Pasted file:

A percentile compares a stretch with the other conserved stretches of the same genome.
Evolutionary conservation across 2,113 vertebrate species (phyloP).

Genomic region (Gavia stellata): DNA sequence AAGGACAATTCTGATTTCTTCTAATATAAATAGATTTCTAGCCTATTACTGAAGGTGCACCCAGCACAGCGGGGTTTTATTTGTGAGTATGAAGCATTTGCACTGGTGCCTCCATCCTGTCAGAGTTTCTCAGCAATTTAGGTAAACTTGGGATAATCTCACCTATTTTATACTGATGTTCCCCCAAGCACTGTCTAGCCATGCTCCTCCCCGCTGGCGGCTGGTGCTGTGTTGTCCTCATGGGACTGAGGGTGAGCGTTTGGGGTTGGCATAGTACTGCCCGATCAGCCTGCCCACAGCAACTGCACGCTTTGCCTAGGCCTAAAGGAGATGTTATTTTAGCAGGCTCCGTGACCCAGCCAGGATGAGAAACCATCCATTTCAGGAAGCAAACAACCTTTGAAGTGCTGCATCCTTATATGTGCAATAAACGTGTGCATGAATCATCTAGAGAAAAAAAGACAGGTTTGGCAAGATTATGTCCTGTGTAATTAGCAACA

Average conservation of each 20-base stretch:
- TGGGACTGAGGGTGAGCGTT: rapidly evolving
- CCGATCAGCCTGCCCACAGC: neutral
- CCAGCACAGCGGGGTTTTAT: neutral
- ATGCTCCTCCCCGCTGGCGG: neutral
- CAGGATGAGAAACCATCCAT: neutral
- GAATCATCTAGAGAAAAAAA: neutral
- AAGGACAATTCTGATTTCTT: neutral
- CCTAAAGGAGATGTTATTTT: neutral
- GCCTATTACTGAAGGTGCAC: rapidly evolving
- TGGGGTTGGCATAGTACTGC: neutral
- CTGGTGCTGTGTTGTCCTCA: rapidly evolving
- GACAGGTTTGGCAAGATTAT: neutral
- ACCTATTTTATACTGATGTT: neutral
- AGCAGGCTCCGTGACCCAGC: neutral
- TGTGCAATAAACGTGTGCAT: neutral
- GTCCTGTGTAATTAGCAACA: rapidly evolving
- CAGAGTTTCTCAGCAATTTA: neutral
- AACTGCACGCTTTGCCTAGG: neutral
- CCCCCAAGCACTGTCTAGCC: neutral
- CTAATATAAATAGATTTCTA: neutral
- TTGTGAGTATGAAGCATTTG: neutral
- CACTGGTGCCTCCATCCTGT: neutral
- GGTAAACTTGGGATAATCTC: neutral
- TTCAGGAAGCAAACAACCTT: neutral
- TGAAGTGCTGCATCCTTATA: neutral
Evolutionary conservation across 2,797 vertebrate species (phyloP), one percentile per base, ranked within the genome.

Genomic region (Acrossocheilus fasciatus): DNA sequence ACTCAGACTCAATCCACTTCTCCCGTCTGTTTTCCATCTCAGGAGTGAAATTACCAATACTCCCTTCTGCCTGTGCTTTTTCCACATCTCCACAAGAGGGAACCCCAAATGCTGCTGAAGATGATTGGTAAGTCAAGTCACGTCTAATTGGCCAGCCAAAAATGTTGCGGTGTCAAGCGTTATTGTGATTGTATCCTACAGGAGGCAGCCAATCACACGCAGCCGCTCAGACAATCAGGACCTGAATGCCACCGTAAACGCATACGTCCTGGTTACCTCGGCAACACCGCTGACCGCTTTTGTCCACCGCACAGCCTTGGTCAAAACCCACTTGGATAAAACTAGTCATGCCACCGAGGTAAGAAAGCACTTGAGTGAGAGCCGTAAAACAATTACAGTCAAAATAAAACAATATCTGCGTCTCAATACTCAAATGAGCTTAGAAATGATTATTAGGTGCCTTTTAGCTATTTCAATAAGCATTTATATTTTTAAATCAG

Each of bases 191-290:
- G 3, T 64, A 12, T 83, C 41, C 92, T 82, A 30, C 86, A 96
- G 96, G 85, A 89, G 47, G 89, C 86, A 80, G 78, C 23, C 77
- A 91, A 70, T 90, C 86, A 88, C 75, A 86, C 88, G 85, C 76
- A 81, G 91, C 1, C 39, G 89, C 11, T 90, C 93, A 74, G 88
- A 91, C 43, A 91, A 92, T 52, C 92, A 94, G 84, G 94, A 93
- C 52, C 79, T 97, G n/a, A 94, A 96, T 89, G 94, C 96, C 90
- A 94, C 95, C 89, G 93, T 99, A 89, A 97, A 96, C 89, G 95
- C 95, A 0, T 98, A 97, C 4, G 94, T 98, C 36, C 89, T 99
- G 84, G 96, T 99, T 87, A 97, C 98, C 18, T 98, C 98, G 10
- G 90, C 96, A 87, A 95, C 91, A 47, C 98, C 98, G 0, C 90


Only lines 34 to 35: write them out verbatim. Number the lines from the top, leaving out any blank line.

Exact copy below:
- G 96, G 85, A 89, G 47, G 89, C 86, A 80, G 78, C 23, C 77
- A 91, A 70, T 90, C 86, A 88, C 75, A 86, C 88, G 85, C 76